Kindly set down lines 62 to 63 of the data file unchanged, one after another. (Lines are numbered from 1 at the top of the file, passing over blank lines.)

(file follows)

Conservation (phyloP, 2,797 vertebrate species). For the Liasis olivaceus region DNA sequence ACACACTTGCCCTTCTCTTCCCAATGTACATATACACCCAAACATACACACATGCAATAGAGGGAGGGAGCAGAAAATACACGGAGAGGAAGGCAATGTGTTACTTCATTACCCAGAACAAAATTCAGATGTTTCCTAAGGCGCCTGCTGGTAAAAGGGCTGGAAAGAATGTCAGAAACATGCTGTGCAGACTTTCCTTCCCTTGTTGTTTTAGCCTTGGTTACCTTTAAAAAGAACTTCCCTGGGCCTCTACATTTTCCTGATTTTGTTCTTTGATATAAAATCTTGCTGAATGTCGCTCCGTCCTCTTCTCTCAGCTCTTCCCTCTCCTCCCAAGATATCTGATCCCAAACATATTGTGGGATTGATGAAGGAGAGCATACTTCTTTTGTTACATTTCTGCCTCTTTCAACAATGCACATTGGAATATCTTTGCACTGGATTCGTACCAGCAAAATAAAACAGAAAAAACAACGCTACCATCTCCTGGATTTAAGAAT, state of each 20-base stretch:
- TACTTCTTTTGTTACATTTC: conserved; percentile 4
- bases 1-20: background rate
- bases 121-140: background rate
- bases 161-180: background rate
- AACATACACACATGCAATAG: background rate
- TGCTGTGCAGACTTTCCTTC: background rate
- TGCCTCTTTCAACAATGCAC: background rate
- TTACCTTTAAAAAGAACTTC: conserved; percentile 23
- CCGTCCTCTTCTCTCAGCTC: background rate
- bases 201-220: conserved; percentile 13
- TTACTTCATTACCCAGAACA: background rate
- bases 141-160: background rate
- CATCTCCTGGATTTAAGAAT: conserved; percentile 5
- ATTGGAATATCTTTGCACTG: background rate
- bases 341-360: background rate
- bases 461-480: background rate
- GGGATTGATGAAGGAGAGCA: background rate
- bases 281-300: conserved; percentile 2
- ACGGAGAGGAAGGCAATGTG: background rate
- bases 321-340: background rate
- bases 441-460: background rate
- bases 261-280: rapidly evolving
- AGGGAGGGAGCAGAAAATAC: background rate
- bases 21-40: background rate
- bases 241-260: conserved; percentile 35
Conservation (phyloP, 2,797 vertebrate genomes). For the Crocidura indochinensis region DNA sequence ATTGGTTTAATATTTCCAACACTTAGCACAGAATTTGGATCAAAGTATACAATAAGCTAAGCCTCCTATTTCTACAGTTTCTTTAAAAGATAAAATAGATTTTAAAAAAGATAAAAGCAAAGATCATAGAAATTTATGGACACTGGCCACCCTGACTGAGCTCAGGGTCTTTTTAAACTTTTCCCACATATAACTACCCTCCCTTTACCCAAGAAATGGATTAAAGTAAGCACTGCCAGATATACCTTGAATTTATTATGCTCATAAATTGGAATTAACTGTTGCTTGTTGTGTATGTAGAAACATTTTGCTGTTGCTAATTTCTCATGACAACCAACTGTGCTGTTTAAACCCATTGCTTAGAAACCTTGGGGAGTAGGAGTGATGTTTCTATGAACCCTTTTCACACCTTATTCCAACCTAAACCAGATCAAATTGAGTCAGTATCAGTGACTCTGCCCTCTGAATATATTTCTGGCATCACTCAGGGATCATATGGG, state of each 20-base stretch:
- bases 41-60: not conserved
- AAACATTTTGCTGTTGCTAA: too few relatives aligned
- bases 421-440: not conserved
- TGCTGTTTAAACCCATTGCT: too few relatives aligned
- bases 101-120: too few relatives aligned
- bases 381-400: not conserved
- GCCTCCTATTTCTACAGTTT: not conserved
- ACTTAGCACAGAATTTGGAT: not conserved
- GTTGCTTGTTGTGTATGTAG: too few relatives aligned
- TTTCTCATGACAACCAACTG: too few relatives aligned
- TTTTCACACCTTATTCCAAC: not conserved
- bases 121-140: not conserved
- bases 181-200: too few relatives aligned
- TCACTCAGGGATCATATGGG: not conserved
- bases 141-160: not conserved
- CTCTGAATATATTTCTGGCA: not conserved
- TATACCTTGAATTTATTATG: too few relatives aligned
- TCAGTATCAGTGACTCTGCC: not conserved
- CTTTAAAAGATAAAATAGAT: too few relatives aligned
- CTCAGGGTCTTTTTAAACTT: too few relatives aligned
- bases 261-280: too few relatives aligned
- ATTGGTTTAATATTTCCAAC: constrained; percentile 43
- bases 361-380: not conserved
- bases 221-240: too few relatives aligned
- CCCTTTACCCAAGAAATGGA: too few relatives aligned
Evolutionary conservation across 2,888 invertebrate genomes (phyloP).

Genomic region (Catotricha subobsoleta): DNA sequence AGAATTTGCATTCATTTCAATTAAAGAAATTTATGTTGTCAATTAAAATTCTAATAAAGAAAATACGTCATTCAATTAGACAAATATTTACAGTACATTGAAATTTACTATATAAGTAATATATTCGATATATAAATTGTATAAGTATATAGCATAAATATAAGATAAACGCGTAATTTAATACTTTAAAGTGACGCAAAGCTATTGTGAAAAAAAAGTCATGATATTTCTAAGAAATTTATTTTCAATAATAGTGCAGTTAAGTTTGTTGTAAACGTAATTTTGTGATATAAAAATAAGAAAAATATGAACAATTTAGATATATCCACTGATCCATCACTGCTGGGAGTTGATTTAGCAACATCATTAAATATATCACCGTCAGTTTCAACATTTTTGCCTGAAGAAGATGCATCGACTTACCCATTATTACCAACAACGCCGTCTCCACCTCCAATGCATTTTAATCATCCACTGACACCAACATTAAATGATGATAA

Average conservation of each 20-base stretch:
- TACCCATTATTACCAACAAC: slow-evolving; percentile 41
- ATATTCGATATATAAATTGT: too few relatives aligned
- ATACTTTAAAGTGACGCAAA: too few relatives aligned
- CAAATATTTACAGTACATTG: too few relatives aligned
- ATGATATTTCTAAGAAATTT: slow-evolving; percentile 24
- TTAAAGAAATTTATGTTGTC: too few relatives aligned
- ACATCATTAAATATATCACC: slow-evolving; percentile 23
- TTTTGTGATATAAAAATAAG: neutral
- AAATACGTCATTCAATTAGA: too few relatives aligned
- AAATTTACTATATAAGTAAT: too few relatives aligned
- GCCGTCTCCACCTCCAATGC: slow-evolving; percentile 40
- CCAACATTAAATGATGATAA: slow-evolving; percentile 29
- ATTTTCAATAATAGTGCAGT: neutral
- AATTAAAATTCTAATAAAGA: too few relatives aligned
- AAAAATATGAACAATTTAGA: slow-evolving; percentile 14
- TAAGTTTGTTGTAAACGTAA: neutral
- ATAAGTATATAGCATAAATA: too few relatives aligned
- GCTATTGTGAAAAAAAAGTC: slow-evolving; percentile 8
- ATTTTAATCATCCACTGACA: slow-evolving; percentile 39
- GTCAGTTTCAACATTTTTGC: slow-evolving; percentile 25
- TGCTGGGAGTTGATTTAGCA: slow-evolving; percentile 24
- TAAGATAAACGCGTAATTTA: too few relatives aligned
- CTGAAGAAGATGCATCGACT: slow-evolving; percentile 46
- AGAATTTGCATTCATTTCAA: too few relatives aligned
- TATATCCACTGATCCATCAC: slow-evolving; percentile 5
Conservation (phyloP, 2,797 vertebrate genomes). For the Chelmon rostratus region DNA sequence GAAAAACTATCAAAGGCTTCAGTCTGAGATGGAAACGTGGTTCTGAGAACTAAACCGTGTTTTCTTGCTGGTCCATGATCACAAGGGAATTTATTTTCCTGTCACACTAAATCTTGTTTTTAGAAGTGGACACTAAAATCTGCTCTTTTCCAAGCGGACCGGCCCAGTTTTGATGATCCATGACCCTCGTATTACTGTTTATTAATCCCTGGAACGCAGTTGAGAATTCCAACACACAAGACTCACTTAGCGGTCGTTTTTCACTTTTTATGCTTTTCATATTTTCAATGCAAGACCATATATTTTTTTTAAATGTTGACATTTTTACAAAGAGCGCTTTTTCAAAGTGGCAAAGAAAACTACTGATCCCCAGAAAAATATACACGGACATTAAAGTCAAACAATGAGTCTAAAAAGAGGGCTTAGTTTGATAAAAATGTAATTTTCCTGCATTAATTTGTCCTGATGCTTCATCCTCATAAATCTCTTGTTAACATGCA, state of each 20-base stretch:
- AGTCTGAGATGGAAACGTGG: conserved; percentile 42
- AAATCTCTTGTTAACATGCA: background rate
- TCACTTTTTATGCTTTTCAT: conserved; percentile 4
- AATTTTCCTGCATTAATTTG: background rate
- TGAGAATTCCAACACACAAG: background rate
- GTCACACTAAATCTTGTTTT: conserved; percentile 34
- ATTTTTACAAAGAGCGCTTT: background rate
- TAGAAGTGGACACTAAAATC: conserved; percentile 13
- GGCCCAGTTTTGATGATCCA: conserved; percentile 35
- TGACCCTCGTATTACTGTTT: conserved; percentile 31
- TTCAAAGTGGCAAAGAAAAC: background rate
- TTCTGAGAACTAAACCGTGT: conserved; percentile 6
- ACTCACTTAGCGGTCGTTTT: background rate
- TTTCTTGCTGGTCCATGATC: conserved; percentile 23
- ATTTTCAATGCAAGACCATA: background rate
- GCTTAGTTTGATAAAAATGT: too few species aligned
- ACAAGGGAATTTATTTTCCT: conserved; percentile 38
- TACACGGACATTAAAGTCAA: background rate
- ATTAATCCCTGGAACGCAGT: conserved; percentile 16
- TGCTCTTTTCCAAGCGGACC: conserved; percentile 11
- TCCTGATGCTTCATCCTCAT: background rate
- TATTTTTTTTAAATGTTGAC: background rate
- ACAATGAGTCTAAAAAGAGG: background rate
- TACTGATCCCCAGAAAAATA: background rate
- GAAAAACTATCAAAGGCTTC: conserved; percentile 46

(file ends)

- ACATCATTAAATATATCACC: slow-evolving; percentile 23
- TTTTGTGATATAAAAATAAG: neutral